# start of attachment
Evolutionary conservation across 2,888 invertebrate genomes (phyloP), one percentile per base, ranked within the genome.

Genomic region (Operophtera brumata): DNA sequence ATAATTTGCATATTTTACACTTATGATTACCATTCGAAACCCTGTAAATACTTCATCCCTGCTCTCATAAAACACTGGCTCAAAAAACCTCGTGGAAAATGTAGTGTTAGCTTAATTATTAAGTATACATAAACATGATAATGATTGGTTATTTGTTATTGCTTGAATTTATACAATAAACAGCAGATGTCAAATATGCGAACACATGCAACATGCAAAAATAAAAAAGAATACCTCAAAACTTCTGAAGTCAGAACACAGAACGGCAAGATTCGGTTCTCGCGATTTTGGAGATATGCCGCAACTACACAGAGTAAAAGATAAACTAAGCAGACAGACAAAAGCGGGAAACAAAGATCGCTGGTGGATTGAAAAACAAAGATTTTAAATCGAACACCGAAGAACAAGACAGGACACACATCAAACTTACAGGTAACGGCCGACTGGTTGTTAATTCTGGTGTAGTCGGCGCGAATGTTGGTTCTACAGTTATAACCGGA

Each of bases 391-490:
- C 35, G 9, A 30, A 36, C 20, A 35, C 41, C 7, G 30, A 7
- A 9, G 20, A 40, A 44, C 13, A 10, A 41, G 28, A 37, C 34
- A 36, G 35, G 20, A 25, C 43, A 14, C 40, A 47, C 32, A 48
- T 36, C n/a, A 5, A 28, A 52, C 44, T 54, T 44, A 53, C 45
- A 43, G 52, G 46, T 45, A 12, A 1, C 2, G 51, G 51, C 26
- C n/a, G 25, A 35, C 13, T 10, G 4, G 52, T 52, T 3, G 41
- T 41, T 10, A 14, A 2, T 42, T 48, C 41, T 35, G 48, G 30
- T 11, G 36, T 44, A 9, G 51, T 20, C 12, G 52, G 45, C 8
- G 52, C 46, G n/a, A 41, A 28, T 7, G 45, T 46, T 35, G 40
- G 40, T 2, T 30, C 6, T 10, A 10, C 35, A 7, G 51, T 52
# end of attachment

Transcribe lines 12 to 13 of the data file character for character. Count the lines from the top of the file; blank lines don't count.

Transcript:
- G 52, C 46, G n/a, A 41, A 28, T 7, G 45, T 46, T 35, G 40
- G 40, T 2, T 30, C 6, T 10, A 10, C 35, A 7, G 51, T 52